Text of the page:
I was never good at math, but this bit of addition was pretty far out there, even for me. And it got me to thinking that really the best thing you can do with numbers is just add ’em up. They’re abstractions anyway.
I was told you can’t add apples and oranges, but of course you can. Haven’t you ever seen a blender?
September 6, 2022 Comments Off on Lake Hume-iliation
National parks are funny places. Unlike state parks or USFS campgrounds, people really make sure to have their best car fashion and outdoor costume when they show up, especially when it’s a big name brand park like Sequoia or Yosemite. Four-wheel drives with extra gas cans, a huge jack, and a shovel for digging out of the Sahara are ubiquitous because you never know when you’ll need the extra torque and traction on these finely manicured roads, or when you’ll have to dig out from your immaculately maintained camp site.
Likewise, national parks are not the place for clothing that looks like it has ever been worn, much less sweated in. As with the car costume, the outdoor costume achieves its effect by looking prepared for crazy hard physical activity, not for actual use during crazy hard physical activity.
The customers here at Sequoia National Park are presumably more outdoorsy and active than the population at large, but that presumption seems demonstrably false. Customers here are fat, barely mobile, and concentrated almost exclusively on sitting, driving, shopping, eating, and alcohols.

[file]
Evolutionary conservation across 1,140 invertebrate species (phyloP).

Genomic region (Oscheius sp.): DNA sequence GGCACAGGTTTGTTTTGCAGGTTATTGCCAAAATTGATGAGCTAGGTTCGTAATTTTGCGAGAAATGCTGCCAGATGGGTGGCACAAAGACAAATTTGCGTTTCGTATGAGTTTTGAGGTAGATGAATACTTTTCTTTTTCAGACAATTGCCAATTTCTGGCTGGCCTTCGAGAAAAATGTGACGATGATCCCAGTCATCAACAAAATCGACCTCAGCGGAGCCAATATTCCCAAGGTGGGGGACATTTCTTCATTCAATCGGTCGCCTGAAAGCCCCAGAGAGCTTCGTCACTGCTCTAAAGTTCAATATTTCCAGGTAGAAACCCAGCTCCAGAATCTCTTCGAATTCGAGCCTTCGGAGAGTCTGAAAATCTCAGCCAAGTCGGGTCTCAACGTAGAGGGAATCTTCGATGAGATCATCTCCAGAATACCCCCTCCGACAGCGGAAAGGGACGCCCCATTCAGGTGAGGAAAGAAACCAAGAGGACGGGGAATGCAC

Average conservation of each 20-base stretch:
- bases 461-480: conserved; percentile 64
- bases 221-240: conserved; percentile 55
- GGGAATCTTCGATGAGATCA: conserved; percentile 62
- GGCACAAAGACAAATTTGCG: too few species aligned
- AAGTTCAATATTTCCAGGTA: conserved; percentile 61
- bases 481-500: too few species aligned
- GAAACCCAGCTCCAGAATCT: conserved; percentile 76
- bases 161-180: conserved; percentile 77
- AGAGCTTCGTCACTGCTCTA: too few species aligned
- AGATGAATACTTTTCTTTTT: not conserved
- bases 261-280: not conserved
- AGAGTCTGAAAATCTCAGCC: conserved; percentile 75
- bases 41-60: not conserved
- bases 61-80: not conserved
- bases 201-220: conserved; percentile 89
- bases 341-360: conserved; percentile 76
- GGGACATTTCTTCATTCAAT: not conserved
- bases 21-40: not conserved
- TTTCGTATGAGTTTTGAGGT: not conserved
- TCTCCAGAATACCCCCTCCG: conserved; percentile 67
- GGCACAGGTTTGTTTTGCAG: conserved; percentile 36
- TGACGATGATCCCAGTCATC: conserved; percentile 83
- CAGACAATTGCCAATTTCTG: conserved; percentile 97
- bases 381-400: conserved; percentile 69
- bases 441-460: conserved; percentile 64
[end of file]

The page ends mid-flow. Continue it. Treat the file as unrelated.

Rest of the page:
In the four days since entering the park I have seen exactly one cyclist, a local ARC riding out of Three Rivers doing the climb to Lodgepole. Despite many cars with bikes strapped to the back, again, giving off the appearance that hard core riding was in the offing, not a single bicycle have I seen up here with a rider atop it.
What this has meant is that on Labor Day weekend, the busiest weekend of the year, the gift shop, cafe, and convenience store have been madhouses and the campgrounds have been full, but the trails and roads eerily quiet. I took the opportunity to explore yesterday and rode down to Hume Lake. Since I don’t have anywhere to stash my stuff I rode with full pack and fully loaded bike. It’s about a thirty mile loop and it took just over 3.5 hours. The last eleven miles were a significant climb back up to Quail Flat. By the top I’d been humbled once more by the harsh ascents here in the park.
That evening I found a closed forest service road and followed it to where it forked; the left branch was an abandoned road blocked with logs and stones and dense brush. This looked like the path to the perfect camp spot, so I navigated the obstacle course and found myself on a gently sloping road covered with a soft bed of pine needles. It seemed cozy, but I noticed that its appeal wasn’t limited to cyclists-errant. A large pile of very fresh bear shit attested to the seclusion of the place. A hundred feet up there was another, larger, wetter pile, so I set up camp in between the poops, ate dinner, and stretched out to watch the sunset.